The lights dim. A figure steps onto the stage holding a guitar. He wears a dark suit and a fedora hat and sings his own melancholy lyrics in a deep, lugubrious voice.
Could it be...? Well, of course not. This is a small club in the vastly unhip English city of Reading, in turn part of the appropriately named county of Berkshire. Leonard Cohen
wouldn't be seen dead in a place like this. But, as he turns 80unlikely as it may seemthe Old Groaner appears to have given birth to what's known in the trade as a wannabe.
Luke Paulo doesn't mention Cohen in his publicity, though there is a video of him singing "Dance Me To The End Of Love." He describes his music as "jazzy" and "noirish." There's a faint connection to jazz through his Finnish pianist, Maija Tuomi- Nikula. As for it being "noirish," that's anybody's guess.
On this, his debut EP, Paulo sounds more like a cross between Noel Coward and Tom Waits than Cohen. The first song, "Clear Water" is really quite catchy, the sort of thing that might become a surprise hit. Although, in a line about the healing properties of clear water, Paulo stretches the word "heal" past all reasonable limits in a desperate bid to make it scan.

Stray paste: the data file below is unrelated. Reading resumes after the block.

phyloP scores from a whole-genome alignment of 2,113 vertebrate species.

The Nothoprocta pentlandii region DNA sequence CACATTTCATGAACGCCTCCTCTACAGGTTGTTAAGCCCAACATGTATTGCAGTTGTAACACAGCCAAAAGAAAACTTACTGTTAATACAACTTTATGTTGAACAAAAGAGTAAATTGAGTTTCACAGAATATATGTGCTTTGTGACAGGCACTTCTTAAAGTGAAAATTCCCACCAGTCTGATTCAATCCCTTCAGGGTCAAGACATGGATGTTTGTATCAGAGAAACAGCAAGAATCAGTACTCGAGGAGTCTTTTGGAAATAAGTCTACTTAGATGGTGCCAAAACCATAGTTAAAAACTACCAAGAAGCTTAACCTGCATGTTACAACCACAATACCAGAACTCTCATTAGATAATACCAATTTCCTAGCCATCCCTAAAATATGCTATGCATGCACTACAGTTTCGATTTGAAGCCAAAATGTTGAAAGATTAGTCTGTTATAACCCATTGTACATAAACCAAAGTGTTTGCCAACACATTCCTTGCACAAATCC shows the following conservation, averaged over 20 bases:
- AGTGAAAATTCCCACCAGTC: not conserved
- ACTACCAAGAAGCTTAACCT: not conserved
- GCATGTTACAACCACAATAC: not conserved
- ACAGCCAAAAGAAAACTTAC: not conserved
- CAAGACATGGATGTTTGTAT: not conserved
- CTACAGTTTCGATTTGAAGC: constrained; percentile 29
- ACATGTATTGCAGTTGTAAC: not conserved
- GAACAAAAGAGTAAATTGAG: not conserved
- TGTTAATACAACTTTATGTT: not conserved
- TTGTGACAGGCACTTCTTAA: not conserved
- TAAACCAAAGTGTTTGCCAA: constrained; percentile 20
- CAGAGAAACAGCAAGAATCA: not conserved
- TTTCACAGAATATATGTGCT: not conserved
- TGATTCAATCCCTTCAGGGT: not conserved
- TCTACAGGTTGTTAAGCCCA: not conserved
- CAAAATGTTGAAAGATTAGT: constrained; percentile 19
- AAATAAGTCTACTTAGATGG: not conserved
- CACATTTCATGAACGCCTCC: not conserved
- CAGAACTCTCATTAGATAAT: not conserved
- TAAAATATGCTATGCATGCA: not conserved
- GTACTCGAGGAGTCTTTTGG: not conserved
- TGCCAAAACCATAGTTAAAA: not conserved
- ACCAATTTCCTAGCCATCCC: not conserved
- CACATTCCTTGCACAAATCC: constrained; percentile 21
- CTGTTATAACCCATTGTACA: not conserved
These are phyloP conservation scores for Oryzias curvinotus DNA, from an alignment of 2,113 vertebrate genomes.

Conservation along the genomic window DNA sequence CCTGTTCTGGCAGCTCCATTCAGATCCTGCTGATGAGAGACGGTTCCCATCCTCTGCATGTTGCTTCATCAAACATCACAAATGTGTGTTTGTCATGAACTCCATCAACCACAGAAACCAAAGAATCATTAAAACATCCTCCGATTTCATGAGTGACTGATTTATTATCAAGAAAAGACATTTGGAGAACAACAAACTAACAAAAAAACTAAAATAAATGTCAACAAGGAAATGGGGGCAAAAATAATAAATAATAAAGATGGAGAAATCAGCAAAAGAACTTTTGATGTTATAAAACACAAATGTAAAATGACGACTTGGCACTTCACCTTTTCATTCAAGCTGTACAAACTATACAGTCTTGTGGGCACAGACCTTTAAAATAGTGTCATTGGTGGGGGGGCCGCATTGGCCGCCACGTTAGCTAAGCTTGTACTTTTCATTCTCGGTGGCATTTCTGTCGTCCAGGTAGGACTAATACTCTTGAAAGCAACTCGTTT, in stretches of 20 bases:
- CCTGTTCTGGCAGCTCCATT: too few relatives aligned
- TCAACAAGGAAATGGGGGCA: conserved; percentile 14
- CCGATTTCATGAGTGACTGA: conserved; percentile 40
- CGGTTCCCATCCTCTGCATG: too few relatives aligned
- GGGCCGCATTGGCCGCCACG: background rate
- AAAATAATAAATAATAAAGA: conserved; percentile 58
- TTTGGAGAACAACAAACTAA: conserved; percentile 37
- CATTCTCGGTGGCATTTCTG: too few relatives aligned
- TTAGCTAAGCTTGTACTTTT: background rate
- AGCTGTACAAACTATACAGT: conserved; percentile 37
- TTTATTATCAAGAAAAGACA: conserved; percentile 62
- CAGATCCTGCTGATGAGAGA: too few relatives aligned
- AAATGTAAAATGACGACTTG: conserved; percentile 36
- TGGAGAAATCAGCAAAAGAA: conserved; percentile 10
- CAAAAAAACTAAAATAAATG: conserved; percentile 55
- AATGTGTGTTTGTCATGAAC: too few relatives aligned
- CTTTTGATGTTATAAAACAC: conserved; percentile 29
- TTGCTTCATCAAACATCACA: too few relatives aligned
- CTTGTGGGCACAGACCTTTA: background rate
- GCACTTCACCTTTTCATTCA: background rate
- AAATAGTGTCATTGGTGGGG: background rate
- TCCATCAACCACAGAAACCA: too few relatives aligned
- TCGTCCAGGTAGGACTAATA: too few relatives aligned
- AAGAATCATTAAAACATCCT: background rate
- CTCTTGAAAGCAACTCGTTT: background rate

"Eyes At The Window" tackles a novel theme, the desire to live in someone else's body. Trouble is, after the initial statement that this is what he wants to do, there is very little follow-through.
"Crazy Like You" is similar. "All I ever dreamed about was to be crazy like you," Paulo sings then allows the idea to peter out. More work is needed on poetic content, if he's going to succeed in this line of work.
On the wistful, folksy "Hey Annie" he seems to confess his poetic limitations: "Hope you'll forgive me; just can't say what I mean."
Then, in the closing number, "A Summer That Lasts Forever," he gives a hint of greater things to come. The song deals with loss, its theme reminiscent of "Seems So Long Ago, Nancy," a song on Leonard Cohen's second album, Songs From A Room
, Columbia, 1969.
But whereas the Bohemian heroine Nancy takes her own life"A forty-five beside her head, an open telephone," Annie dies unglamorously of cancer. The epitaph on her tombstone reads, "Come and see me, when it's rainy weather. We'll kneel down and pray and we'll see our way to a summer that lasts forever."
It might not scan very cleverly but it's heartfelt and the imagery poignant.
Clear Water; Eyes At The Window; Beads On The Floor; Crazy Like You;
Hey Annie; A Summer That Lasts Forever.
Luke Paulo: guitar, vocals; Maija Tuomi-Nikula: piano; Rob Sowden:
bass; Joe Lonsdale: drums; Helen Cuthbertson-Reid: clarinet; Mike
Muggeridge: bass; Will Woodward: drums.